FAfter more than 50 years of resistance, France wants to grant the Mediterranean island of Corsica extensive autonomy. President Emmanuel Macron invoked a “historic moment” on Thursday when he spoke in favor of a constitutional change in the regional parliament in Ajaccio. “Corsica needs more freedoms,” said the president.
So that the Corsicans can enact their own laws in the future and the Corsican language can be recognized as having equal rights with the French, the draft law on a constitutional amendment should be drawn up and submitted to parliament “within six months”. Autonomy should take place “not against and not without the French state,” said Macron. A separate constitutional article is needed to anchor the “singularity of the Mediterranean island” and its cultural, linguistic and historical unity in the French constitution.
“The status quo would mean collective failure,” warned Macron. This was a barely concealed threat to the right-wing majority in the Senate, which had previously expressed its rejection.
Corsican language threatened with extinction
Republicans fear a Corsican “separatism” that could be modeled on other areas with strong regional identities such as Brittany, Savoy, Catalonia and the Basque Country. There is a threat of France’s disintegration, said the leader of the Republican group, Bruno Retailleau. He said recognizing the Corsican language was a “red line”. According to the French ideal, all citizens should be equal, including in language. France therefore signed the EU Charter for the Protection of Regional and Minority Languages, but never ratified it. A constitutional change requires a three-fifths majority of both chambers of parliament. Macron’s minority government is therefore dependent on the votes of the civil right.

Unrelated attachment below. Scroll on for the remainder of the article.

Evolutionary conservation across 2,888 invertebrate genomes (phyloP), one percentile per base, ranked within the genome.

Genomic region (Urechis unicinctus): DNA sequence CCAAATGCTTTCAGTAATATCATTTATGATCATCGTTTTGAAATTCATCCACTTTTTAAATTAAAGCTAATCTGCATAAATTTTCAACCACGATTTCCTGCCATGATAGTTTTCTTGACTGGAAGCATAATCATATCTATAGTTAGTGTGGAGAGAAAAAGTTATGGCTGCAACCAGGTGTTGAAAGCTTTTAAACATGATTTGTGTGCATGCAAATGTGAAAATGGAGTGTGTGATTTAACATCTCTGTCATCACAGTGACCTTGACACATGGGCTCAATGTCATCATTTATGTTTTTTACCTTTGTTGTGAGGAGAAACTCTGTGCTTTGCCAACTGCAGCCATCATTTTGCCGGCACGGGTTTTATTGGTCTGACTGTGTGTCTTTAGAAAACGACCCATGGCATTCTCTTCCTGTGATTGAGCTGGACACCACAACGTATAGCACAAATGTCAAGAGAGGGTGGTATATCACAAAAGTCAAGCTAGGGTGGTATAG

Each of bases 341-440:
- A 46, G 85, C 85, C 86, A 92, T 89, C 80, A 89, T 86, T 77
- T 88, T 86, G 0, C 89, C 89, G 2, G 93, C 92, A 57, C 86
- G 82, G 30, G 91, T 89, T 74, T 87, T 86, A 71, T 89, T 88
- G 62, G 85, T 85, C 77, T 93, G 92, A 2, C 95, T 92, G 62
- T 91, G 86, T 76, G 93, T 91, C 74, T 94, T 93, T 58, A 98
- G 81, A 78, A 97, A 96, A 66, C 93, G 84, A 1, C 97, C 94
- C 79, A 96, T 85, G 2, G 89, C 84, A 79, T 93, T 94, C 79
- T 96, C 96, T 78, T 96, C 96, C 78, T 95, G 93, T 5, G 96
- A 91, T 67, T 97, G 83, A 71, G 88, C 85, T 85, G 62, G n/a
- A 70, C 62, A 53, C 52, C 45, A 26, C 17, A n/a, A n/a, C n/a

Macron spoke out in favor of increased promotion of the Corsican language in the island’s state schools. The goal must be bilingualism in everyday life. The Corsican language is threatened with extinction. According to recent surveys, of the 350,000 island residents, around 30,000 still speak the Corsican language.
In the future, it should be possible for the regional government to pass its own laws, for example to curb the housing shortage for locals. Real estate speculation on the holiday island means that most properties are no longer affordable for locals.
Macron specified that Corsica’s legislative powers would be “controlled” by the Constitutional Council and the Council of State in Paris. It is also important that the laws do not violate EU rules. He opposed basing the autonomy status on European models such as the Italian island of Sardinia. The French Pacific island of New Caledonia does not provide a template either. The aim is to develop a Corsican model of autonomy. Macron concluded his speech to great applause with the words “Long live Corsica!”, before saying the traditional “Long live the Republic, long live France.”
The President of the Corsican Executive Council, Gilles Simeoni, spoke of a “path of hope” that is now opening up for the Corsican people. Simeoni’s father Edmond was the founder of Corsican nationalism. Since the mid-1970s, attacks by the Corsican National Liberation Front have shaken the island. In 2014 the nationalists laid down their arms. In 2015 they won the regional elections for the first time. Simeoni further expanded his lead in 2021. Simeoni said on Thursday that he wanted autonomy for all Corsicans.
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